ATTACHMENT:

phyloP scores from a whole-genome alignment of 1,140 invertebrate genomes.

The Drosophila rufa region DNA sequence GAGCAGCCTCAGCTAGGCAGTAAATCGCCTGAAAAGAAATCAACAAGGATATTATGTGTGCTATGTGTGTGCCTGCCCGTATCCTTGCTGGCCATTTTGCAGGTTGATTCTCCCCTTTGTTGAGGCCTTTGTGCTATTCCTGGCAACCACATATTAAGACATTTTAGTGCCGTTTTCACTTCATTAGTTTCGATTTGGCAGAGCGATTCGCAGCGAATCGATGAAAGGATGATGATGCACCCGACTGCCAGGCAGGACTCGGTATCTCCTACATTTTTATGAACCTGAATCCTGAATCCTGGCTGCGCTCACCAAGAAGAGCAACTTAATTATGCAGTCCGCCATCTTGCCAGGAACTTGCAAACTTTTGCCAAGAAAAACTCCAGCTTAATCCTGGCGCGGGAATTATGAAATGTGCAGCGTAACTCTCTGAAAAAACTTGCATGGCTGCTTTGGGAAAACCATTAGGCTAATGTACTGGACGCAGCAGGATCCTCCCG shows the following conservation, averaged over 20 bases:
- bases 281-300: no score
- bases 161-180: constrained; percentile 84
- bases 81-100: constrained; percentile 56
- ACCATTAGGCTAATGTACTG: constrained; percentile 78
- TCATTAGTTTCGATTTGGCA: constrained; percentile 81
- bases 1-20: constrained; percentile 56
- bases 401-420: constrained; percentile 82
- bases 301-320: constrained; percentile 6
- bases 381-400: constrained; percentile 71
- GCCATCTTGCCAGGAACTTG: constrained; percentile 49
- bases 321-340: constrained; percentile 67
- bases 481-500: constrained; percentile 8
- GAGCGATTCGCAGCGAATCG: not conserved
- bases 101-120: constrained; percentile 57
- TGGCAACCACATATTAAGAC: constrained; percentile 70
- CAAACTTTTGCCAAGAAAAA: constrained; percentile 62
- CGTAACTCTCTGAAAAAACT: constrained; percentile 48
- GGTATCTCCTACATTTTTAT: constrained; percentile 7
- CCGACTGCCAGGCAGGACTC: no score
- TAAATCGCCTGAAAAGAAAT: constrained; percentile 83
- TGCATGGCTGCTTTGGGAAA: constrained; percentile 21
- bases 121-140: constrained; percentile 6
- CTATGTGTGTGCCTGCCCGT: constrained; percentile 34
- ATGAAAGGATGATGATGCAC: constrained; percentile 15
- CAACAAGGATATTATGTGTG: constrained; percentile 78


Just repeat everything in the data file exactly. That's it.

phyloP scores from a whole-genome alignment of 1,140 invertebrate genomes.

The Drosophila rufa region DNA sequence GAGCAGCCTCAGCTAGGCAGTAAATCGCCTGAAAAGAAATCAACAAGGATATTATGTGTGCTATGTGTGTGCCTGCCCGTATCCTTGCTGGCCATTTTGCAGGTTGATTCTCCCCTTTGTTGAGGCCTTTGTGCTATTCCTGGCAACCACATATTAAGACATTTTAGTGCCGTTTTCACTTCATTAGTTTCGATTTGGCAGAGCGATTCGCAGCGAATCGATGAAAGGATGATGATGCACCCGACTGCCAGGCAGGACTCGGTATCTCCTACATTTTTATGAACCTGAATCCTGAATCCTGGCTGCGCTCACCAAGAAGAGCAACTTAATTATGCAGTCCGCCATCTTGCCAGGAACTTGCAAACTTTTGCCAAGAAAAACTCCAGCTTAATCCTGGCGCGGGAATTATGAAATGTGCAGCGTAACTCTCTGAAAAAACTTGCATGGCTGCTTTGGGAAAACCATTAGGCTAATGTACTGGACGCAGCAGGATCCTCCCG shows the following conservation, averaged over 20 bases:
- bases 281-300: no score
- bases 161-180: constrained; percentile 84
- bases 81-100: constrained; percentile 56
- ACCATTAGGCTAATGTACTG: constrained; percentile 78
- TCATTAGTTTCGATTTGGCA: constrained; percentile 81
- bases 1-20: constrained; percentile 56
- bases 401-420: constrained; percentile 82
- bases 301-320: constrained; percentile 6
- bases 381-400: constrained; percentile 71
- GCCATCTTGCCAGGAACTTG: constrained; percentile 49
- bases 321-340: constrained; percentile 67
- bases 481-500: constrained; percentile 8
- GAGCGATTCGCAGCGAATCG: not conserved
- bases 101-120: constrained; percentile 57
- TGGCAACCACATATTAAGAC: constrained; percentile 70
- CAAACTTTTGCCAAGAAAAA: constrained; percentile 62
- CGTAACTCTCTGAAAAAACT: constrained; percentile 48
- GGTATCTCCTACATTTTTAT: constrained; percentile 7
- CCGACTGCCAGGCAGGACTC: no score
- TAAATCGCCTGAAAAGAAAT: constrained; percentile 83
- TGCATGGCTGCTTTGGGAAA: constrained; percentile 21
- bases 121-140: constrained; percentile 6
- CTATGTGTGTGCCTGCCCGT: constrained; percentile 34
- ATGAAAGGATGATGATGCAC: constrained; percentile 15
- CAACAAGGATATTATGTGTG: constrained; percentile 78